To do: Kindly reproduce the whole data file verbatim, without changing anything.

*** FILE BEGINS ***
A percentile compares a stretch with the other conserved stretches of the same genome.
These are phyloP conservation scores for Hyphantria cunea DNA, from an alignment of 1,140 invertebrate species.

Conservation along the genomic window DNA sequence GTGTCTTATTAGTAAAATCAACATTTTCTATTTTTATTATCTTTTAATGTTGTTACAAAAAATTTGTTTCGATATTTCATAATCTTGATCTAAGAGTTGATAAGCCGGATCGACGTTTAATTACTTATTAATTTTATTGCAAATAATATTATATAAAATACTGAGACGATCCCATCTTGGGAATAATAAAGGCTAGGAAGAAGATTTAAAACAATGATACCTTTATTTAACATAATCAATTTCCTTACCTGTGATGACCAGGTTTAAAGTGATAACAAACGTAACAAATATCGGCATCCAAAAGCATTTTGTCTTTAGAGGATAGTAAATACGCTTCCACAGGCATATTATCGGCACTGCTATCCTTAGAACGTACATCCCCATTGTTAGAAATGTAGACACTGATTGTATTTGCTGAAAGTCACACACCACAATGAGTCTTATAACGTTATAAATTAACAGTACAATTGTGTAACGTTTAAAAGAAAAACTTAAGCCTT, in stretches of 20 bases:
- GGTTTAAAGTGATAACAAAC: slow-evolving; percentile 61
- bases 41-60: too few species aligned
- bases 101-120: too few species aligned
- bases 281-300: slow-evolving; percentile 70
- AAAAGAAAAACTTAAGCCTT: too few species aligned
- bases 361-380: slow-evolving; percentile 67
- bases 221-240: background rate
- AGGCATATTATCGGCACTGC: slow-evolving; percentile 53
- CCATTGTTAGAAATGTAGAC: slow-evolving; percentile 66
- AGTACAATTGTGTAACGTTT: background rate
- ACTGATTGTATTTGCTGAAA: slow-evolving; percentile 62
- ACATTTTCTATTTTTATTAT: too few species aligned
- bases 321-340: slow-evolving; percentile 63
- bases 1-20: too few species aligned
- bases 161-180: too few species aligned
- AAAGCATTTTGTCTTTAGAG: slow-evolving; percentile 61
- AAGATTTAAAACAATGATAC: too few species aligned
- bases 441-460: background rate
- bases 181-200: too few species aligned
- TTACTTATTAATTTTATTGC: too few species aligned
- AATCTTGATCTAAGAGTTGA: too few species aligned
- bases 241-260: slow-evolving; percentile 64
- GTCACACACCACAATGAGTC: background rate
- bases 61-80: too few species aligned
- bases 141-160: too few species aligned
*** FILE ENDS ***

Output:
A percentile compares a stretch with the other conserved stretches of the same genome.
These are phyloP conservation scores for Hyphantria cunea DNA, from an alignment of 1,140 invertebrate species.

Conservation along the genomic window DNA sequence GTGTCTTATTAGTAAAATCAACATTTTCTATTTTTATTATCTTTTAATGTTGTTACAAAAAATTTGTTTCGATATTTCATAATCTTGATCTAAGAGTTGATAAGCCGGATCGACGTTTAATTACTTATTAATTTTATTGCAAATAATATTATATAAAATACTGAGACGATCCCATCTTGGGAATAATAAAGGCTAGGAAGAAGATTTAAAACAATGATACCTTTATTTAACATAATCAATTTCCTTACCTGTGATGACCAGGTTTAAAGTGATAACAAACGTAACAAATATCGGCATCCAAAAGCATTTTGTCTTTAGAGGATAGTAAATACGCTTCCACAGGCATATTATCGGCACTGCTATCCTTAGAACGTACATCCCCATTGTTAGAAATGTAGACACTGATTGTATTTGCTGAAAGTCACACACCACAATGAGTCTTATAACGTTATAAATTAACAGTACAATTGTGTAACGTTTAAAAGAAAAACTTAAGCCTT, in stretches of 20 bases:
- GGTTTAAAGTGATAACAAAC: slow-evolving; percentile 61
- bases 41-60: too few species aligned
- bases 101-120: too few species aligned
- bases 281-300: slow-evolving; percentile 70
- AAAAGAAAAACTTAAGCCTT: too few species aligned
- bases 361-380: slow-evolving; percentile 67
- bases 221-240: background rate
- AGGCATATTATCGGCACTGC: slow-evolving; percentile 53
- CCATTGTTAGAAATGTAGAC: slow-evolving; percentile 66
- AGTACAATTGTGTAACGTTT: background rate
- ACTGATTGTATTTGCTGAAA: slow-evolving; percentile 62
- ACATTTTCTATTTTTATTAT: too few species aligned
- bases 321-340: slow-evolving; percentile 63
- bases 1-20: too few species aligned
- bases 161-180: too few species aligned
- AAAGCATTTTGTCTTTAGAG: slow-evolving; percentile 61
- AAGATTTAAAACAATGATAC: too few species aligned
- bases 441-460: background rate
- bases 181-200: too few species aligned
- TTACTTATTAATTTTATTGC: too few species aligned
- AATCTTGATCTAAGAGTTGA: too few species aligned
- bases 241-260: slow-evolving; percentile 64
- GTCACACACCACAATGAGTC: background rate
- bases 61-80: too few species aligned
- bases 141-160: too few species aligned